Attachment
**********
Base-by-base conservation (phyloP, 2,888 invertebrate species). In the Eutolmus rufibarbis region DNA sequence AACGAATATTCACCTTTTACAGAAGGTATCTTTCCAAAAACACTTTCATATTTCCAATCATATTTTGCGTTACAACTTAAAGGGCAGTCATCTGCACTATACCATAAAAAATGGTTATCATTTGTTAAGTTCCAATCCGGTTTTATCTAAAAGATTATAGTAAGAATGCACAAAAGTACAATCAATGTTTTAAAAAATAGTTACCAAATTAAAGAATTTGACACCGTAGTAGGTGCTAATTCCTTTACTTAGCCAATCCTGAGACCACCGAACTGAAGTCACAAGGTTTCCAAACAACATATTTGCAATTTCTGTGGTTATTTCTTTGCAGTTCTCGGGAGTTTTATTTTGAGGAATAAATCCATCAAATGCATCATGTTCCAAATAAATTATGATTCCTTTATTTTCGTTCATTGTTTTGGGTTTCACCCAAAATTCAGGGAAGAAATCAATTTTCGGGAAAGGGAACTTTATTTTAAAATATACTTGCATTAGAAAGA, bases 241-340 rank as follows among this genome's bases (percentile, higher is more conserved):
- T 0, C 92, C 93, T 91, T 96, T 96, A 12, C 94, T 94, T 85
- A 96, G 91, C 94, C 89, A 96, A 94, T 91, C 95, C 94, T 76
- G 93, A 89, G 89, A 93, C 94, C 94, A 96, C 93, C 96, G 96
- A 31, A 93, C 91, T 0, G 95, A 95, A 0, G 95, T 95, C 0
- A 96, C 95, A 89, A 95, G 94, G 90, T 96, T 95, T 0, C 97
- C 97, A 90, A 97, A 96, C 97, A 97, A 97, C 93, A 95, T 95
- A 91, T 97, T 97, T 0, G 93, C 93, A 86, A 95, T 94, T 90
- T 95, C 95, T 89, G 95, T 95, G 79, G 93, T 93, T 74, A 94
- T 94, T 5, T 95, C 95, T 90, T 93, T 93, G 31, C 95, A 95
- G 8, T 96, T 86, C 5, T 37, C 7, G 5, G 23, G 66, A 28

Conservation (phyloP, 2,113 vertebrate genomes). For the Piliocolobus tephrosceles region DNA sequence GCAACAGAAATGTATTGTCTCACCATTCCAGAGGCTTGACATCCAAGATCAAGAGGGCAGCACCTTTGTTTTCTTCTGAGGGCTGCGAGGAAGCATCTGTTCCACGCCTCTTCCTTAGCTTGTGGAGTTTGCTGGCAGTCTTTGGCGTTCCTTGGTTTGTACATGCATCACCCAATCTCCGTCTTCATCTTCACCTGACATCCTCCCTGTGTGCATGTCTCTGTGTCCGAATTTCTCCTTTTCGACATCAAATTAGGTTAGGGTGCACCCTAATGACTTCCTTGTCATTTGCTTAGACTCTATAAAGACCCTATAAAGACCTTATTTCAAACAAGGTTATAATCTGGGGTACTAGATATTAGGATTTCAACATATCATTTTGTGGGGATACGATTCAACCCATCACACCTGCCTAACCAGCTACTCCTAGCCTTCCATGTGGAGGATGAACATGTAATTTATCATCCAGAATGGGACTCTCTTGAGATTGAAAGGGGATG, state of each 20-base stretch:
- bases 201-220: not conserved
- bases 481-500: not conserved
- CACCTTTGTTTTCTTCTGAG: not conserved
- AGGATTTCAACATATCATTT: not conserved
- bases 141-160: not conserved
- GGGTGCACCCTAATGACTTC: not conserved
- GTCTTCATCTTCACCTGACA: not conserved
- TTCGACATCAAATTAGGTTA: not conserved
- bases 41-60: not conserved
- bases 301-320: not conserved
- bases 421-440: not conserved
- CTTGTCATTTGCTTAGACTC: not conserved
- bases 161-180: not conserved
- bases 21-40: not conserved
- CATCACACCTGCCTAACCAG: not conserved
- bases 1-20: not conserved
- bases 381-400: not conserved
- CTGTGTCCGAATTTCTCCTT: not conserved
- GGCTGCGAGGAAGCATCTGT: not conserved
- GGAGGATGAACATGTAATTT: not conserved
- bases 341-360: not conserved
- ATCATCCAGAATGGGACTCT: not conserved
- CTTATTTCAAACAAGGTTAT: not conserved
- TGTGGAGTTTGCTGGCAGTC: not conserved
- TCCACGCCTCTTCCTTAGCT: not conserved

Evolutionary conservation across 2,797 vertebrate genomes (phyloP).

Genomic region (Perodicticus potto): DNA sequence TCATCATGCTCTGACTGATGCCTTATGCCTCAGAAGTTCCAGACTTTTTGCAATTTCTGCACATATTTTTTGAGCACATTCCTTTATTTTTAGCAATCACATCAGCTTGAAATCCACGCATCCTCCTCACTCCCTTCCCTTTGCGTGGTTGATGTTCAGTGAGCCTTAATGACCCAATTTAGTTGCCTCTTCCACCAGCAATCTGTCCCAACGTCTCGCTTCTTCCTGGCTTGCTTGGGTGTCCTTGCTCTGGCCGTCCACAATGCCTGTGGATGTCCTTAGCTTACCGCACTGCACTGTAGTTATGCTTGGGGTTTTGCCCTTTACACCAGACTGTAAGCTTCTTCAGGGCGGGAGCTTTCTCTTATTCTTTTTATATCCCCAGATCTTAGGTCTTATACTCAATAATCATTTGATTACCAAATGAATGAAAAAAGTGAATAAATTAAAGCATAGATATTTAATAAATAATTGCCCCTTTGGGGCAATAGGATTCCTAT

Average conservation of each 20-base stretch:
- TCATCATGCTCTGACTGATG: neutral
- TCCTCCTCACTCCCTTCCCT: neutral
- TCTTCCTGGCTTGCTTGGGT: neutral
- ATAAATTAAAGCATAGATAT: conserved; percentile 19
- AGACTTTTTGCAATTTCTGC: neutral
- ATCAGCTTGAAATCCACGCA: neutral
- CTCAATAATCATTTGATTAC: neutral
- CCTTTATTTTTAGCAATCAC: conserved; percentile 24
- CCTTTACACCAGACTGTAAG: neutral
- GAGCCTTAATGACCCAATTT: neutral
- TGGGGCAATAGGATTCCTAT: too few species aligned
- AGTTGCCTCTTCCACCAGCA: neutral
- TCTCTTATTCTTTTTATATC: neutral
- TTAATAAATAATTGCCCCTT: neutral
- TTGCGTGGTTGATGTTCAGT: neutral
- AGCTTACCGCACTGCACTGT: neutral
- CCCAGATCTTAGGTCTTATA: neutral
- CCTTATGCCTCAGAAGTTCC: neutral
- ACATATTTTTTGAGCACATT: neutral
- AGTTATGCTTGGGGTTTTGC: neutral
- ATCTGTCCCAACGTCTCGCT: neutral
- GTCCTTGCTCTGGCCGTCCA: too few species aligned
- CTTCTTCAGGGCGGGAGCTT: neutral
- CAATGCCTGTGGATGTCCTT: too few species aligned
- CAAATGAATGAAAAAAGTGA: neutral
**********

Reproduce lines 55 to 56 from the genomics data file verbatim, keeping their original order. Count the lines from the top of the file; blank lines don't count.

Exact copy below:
- TTGCGTGGTTGATGTTCAGT: neutral
- AGCTTACCGCACTGCACTGT: neutral